Do Institutions Own eSports Mogul Asia Pacific Limited (ASX:ESH) Shares?
A look at the shareholders of eSports Mogul Asia Pacific Limited (ASX:ESH) can tell us which group is most powerful. Institutions often own shares in more established companies, while it’s not unusual to see insiders own a fair bit of smaller companies. I generally like to see some degree of insider ownership, even if only a little. As Nassim Nicholas Taleb said, ‘Don’t tell me what you think, tell me what you have in your portfolio.’
eSports Mogul Asia Pacific is not a large company by global standards. It has a market capitalization of AU$29m, which means it wouldn’t have the attention of many institutional investors. In the chart below below, we can see that institutional investors have bought into the company. Let’s take a closer look to see what the different types of shareholder can tell us about ESH.
What Does The Institutional Ownership Tell Us About eSports Mogul Asia Pacific?
Institutions typically measure themselves against a benchmark when reporting to their own investors, so they often become more enthusiastic about a stock once it’s included in a major index. We would expect most companies to have some institutions on the register, especially if they are growing.
eSports Mogul Asia Pacific already has institutions on the share registry. Indeed, they own 6.6% of the company. This suggests some credibility amongst professional investors. But we can’t rely on that fact alone, since institutions make bad investments sometimes, just like everyone does. If multiple institutions change their view on a stock at the same time, you could see the share price drop fast. It’s therefore worth looking at eSports Mogul Asia Pacific’s earnings history, below. Of course, the future is what really matters.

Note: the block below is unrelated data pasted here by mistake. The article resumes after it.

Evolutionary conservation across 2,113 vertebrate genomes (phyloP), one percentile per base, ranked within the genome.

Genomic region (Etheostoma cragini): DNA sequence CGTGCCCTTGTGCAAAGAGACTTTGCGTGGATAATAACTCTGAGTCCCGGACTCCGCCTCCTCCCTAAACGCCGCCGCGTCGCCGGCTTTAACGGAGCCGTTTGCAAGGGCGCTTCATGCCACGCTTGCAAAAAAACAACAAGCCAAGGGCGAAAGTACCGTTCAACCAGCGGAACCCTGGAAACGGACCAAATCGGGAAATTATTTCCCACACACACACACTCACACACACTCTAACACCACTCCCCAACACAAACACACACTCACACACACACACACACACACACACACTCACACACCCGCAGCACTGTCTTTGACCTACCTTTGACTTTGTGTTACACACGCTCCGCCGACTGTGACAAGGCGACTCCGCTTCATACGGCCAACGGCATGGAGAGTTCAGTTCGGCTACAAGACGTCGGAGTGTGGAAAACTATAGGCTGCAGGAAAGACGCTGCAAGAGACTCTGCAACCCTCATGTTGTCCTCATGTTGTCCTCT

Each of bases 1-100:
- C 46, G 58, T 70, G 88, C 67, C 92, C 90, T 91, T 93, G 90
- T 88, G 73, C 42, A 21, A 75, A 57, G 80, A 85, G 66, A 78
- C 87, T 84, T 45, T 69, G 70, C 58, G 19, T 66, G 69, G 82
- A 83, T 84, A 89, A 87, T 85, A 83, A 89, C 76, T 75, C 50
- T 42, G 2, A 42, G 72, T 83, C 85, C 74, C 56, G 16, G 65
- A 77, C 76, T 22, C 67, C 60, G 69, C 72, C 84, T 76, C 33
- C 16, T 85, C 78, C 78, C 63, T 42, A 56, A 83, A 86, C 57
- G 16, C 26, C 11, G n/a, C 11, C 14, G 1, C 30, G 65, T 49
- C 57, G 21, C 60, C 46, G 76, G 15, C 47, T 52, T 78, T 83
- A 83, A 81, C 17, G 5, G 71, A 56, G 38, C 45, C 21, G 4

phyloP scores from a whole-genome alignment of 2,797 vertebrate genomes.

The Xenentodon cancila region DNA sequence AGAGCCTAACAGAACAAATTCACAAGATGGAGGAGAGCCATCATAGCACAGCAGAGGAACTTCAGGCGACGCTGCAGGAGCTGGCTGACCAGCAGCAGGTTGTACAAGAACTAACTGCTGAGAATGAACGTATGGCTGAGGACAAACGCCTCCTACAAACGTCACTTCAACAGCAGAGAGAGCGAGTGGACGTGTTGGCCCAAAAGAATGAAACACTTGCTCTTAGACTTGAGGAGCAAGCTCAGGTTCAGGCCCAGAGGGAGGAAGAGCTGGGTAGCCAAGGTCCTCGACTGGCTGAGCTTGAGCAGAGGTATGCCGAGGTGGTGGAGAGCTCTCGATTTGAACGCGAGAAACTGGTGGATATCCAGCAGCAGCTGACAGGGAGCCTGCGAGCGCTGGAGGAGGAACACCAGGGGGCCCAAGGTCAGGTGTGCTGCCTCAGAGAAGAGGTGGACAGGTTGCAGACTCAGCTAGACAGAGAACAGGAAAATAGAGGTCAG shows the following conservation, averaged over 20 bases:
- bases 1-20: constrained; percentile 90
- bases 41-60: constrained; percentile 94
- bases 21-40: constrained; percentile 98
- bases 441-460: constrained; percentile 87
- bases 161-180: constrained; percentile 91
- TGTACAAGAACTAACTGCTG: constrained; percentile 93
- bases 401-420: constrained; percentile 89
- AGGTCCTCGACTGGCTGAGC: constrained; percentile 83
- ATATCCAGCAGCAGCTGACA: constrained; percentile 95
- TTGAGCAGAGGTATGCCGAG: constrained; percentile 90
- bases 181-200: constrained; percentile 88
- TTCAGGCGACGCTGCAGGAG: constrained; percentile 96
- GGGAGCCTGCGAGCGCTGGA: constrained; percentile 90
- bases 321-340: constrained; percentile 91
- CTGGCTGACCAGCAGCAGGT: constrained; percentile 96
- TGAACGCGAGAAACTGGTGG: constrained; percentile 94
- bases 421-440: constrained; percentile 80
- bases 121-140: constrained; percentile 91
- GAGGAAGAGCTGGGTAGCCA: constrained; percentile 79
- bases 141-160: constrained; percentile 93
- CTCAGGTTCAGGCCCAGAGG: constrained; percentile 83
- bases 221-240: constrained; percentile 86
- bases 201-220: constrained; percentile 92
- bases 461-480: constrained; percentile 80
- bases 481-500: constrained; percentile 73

eSports Mogul Asia Pacific is not owned by hedge funds. We’re not picking up on any analyst coverage of the stock at the moment, so the company is unlikely to be widely held.
Insider Ownership Of eSports Mogul Asia Pacific
While the precise definition of an insider can be subjective, almost everyone considers board members to be insiders. The company management answer to the board; and the latter should represent the interests of shareholders. Notably, sometimes top-level managers are on the board, themselves.
Most consider insider ownership a positive because it can indicate the board is well aligned with other shareholders. However, on some occasions too much power is concentrated within this group.
Our information suggests that insiders maintain a significant holding in eSports Mogul Asia Pacific Limited. Insiders own AU$3m worth of shares in the AU$29m company. It is great to see insiders so invested in the business. It might be worth checking if those insiders have been buying recently.